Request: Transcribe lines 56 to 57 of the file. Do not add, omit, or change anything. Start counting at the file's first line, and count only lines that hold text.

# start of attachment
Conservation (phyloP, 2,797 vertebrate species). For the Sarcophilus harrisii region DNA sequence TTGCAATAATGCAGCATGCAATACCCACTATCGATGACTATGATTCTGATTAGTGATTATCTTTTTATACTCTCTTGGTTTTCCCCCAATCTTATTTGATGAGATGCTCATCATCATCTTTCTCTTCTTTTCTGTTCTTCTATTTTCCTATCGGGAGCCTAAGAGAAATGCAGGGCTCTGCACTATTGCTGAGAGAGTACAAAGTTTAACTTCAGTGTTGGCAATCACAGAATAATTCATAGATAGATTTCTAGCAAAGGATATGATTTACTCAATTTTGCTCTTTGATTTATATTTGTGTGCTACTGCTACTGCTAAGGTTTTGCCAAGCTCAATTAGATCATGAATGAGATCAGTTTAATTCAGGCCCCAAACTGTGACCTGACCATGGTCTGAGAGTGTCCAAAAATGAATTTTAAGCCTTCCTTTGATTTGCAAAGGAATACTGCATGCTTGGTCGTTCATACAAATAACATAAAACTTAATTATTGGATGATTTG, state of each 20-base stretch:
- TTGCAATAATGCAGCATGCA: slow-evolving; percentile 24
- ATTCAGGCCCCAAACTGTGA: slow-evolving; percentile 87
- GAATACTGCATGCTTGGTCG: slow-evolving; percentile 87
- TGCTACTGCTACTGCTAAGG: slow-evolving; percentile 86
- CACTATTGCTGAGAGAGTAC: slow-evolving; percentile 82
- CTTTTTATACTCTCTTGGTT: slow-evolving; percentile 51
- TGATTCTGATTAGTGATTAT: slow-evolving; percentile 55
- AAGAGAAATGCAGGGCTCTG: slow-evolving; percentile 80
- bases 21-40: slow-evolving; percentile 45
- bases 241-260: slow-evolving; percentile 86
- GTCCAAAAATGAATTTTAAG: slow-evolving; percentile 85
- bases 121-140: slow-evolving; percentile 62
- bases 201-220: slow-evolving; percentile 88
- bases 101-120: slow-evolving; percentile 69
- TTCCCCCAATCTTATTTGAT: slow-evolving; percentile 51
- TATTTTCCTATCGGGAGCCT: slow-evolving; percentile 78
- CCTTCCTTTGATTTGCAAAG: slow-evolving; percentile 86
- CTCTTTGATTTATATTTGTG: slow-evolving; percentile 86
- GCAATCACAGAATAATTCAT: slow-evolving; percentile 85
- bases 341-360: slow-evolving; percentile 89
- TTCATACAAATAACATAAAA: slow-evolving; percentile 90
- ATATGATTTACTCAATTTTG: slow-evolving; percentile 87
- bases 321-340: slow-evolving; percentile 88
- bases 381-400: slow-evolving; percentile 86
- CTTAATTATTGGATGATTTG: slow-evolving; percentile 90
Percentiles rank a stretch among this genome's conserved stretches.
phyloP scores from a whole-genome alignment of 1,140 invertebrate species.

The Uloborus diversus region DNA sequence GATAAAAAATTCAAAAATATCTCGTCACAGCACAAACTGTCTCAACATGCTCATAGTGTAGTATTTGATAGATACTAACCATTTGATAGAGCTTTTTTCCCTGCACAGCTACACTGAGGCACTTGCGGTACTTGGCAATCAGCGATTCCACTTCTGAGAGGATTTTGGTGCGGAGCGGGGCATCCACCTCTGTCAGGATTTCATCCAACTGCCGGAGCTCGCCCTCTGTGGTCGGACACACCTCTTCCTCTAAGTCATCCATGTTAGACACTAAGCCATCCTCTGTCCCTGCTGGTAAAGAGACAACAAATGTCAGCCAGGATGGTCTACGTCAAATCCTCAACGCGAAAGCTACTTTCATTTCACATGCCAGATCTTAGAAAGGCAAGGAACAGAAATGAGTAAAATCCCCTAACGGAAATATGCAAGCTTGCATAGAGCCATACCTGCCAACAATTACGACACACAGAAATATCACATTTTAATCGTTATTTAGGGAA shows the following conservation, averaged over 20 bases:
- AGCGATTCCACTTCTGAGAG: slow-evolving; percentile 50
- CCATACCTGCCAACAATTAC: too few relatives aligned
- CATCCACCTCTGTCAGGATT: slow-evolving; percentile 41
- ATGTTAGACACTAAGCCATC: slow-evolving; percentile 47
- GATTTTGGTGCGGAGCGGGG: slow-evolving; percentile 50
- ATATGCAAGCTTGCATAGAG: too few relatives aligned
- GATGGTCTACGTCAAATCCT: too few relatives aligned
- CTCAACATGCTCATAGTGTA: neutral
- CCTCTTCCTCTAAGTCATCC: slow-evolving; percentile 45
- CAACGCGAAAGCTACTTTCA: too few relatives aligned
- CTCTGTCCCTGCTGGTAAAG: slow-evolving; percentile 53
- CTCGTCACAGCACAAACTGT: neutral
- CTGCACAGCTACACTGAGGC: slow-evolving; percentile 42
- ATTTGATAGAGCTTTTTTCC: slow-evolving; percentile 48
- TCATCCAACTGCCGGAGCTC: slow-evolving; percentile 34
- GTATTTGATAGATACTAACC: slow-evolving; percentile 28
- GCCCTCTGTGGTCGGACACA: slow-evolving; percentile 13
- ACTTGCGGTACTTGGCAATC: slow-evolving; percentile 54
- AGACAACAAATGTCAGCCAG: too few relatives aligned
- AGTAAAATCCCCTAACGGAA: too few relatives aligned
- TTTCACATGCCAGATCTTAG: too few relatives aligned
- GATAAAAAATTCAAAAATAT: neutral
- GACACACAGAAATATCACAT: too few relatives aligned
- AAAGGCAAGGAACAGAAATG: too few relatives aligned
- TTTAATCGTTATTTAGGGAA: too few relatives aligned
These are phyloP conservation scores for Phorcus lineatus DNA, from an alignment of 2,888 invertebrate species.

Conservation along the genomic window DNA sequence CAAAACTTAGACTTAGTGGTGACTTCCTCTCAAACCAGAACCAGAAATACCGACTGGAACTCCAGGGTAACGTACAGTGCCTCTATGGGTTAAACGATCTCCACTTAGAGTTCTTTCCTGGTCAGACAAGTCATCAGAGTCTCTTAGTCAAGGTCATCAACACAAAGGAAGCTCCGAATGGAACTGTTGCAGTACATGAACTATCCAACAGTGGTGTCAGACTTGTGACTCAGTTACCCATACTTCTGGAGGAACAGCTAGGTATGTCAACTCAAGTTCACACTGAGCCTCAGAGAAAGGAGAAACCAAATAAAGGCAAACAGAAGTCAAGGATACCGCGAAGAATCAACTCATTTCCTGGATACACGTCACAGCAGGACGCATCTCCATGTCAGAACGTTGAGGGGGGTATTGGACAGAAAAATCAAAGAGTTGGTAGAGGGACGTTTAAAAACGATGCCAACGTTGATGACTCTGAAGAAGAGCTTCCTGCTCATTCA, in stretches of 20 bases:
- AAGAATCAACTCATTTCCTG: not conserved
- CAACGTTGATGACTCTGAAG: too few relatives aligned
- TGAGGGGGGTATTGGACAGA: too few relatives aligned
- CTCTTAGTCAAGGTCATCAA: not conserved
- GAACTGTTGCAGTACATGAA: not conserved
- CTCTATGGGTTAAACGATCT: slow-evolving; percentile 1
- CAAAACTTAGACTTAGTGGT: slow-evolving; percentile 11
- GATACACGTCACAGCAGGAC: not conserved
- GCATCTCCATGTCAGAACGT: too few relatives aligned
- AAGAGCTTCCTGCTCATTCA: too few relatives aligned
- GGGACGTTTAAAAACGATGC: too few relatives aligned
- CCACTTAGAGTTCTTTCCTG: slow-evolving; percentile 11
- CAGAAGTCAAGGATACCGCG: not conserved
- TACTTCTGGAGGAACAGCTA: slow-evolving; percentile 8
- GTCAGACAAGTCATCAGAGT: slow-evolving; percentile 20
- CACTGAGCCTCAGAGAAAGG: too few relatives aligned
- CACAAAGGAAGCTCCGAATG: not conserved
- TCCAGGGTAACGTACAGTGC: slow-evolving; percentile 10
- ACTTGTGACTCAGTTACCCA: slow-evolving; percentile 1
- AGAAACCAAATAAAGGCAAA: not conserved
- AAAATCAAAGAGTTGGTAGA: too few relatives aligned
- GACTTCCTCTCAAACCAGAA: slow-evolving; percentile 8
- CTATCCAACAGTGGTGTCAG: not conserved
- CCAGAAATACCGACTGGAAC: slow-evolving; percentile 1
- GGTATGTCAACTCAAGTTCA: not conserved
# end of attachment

Conservation along the genomic window DNA sequence CAAAACTTAGACTTAGTGGTGACTTCCTCTCAAACCAGAACCAGAAATACCGACTGGAACTCCAGGGTAACGTACAGTGCCTCTATGGGTTAAACGATCTCCACTTAGAGTTCTTTCCTGGTCAGACAAGTCATCAGAGTCTCTTAGTCAAGGTCATCAACACAAAGGAAGCTCCGAATGGAACTGTTGCAGTACATGAACTATCCAACAGTGGTGTCAGACTTGTGACTCAGTTACCCATACTTCTGGAGGAACAGCTAGGTATGTCAACTCAAGTTCACACTGAGCCTCAGAGAAAGGAGAAACCAAATAAAGGCAAACAGAAGTCAAGGATACCGCGAAGAATCAACTCATTTCCTGGATACACGTCACAGCAGGACGCATCTCCATGTCAGAACGTTGAGGGGGGTATTGGACAGAAAAATCAAAGAGTTGGTAGAGGGACGTTTAAAAACGATGCCAACGTTGATGACTCTGAAGAAGAGCTTCCTGCTCATTCA, in stretches of 20 bases:
- AAGAATCAACTCATTTCCTG: not conserved